Firmware/Recovery

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We call a badly programmed laptop "bricked", because the only use it seems to have is to pile upon other bricked laptops.

There are ways to recover, and they are documented according to how general the solution is, and how frequently they happened to us.

Contents

Prevention

A better approach is to prevent the situation:

  • use rapid prototyping to test changes on the running firmware first; it is very flexible for this, with full access to all features from command prompt,
  • restrict changes to non-critical parts of the software stack; so that the early initialisation of Open Firmware is unaffected, and can still be halted using one of several methods,
  • review changes before building,
  • use the same toolchain that we do, see Firmware/Building,
  • ask us to test your build, see @devel mailing list,
  • always reflash with battery and external power; this is normally enforced by the flash command,
  • never remove power during reflash; this causes a mix of old version and new version, breaking the dictionary.

Design Features

Open Firmware is loaded from an SPI FLASH ROM. Recovery is done by reprogramming or replacing the SPI FLASH ROM, using whatever tools or technologies are available.

Background: It is common with other embedded systems to use a complex connection such as JTAG. Using a JTAG to program the SPI FLASH ROM is a challenge. We've done that only once or twice during the first day of bringup, and never since. To do it, Open Firmware is loaded into memory using JTAG, then Open Firmware is executed and used to write to the SPI FLASH ROM. We do not recommend using JTAG in this way. There are easier ways, which arise from design features.

On XO-1.75 and XO-4:

  • CForth is in the SPI FLASH ROM from 0x0 to 0x20000, is rarely changed, and is available first, having been loaded by the SoC,
  • Open Firmware is in the SPI FLASH ROM from 0x20000, and is loaded by CForth,
  • both CForth and Open Firmware initialise and respond to input from the serial console very early, before completing full initialisation.
  • both CForth and Open Firmware are a single thread of execution, so a fault in a device driver has no effect until that device is accessed. Interrupts are used very rarely.

On XO-1 and XO-1.5:

  • Open Firmware initialises and respond to input from the serial console very early, before completing full initialisation.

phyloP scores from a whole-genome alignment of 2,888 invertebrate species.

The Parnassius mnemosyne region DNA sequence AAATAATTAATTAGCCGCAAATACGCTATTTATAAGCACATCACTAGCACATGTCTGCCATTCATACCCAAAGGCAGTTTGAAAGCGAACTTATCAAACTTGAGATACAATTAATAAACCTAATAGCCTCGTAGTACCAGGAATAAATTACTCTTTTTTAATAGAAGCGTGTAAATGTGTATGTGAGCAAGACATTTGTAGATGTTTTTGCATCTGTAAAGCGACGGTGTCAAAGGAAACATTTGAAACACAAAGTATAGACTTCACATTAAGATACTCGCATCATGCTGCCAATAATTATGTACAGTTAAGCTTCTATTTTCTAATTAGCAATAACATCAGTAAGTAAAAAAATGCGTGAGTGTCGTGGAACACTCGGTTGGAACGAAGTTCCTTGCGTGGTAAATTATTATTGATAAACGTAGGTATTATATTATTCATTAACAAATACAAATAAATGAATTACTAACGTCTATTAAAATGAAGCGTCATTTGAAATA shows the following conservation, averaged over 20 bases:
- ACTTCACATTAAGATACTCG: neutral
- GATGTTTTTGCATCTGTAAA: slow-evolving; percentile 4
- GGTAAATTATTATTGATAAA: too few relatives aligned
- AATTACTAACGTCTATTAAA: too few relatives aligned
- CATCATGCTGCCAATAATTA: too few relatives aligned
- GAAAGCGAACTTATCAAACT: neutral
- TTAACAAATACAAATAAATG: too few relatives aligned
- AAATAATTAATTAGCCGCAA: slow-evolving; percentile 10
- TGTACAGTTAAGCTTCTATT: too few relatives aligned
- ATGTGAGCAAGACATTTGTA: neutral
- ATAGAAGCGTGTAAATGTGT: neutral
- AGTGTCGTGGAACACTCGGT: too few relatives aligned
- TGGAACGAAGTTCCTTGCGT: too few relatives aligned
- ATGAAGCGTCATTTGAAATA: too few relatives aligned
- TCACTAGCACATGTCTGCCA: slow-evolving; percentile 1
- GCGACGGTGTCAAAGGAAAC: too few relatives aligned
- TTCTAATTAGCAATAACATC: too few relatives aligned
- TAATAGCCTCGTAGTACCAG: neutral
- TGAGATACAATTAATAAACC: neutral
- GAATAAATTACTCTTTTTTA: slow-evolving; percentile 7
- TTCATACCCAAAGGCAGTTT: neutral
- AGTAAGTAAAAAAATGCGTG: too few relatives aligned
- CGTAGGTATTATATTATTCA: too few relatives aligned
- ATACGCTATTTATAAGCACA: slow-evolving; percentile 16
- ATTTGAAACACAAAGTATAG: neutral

• Open Firmware is a single thread of execution, so a fault in a device driver has no effect until that device is accessed. Interrupts are used very rarely.

Recovery on XO-1.75 and XO-4

The usual methods to recover are:

  • press the escape key to get the ok prompt and then reflash to the older version; this feature available to serial console, display, and keyboard, and only these devices have been initialised,
  • hold the rotate key down (one of the front panel keys) during power up, manually start Open Firmware from CForth, and then reflash to the older version; this feature available to serial console only.
  • interrupt CForth in the same way above, but do not start Open Firmware, instead reflash over the serial port. See SPI_FLASH_Recovery_for_XO-1.75_Using_CForth or SPI_FLASH_Recovery_for_XO-4_Using_CForth.
  • tether the SPI FLASH ROM between two main boards, e.g. SPI_FLASH_Recovery/XO-4,
  • use an SPI FLASH reprogramming instrument,
  • remove and replace the SPI FLASH ROM, e.g. XO_Replacing_SPI_flash,

Recovery on XO-1 and XO-1.5

The usual methods to recover are:

  • press the escape key to get the ok prompt and then reflash to the older version; this feature available to serial console, display, and keyboard, and only these devices have been initialised,
  • interrupt Open Firmware using the 'i' key on the serial console, correct the problem, then reflash,
  • tether the SPI FLASH ROM between two main boards, e.g. SPI_FLASH_Recovery_for_XO-1.5,
  • use an SPI FLASH reprogramming instrument,
  • remove and replace the SPI FLASH ROM, e.g. XO_Replacing_SPI_flash,

See also

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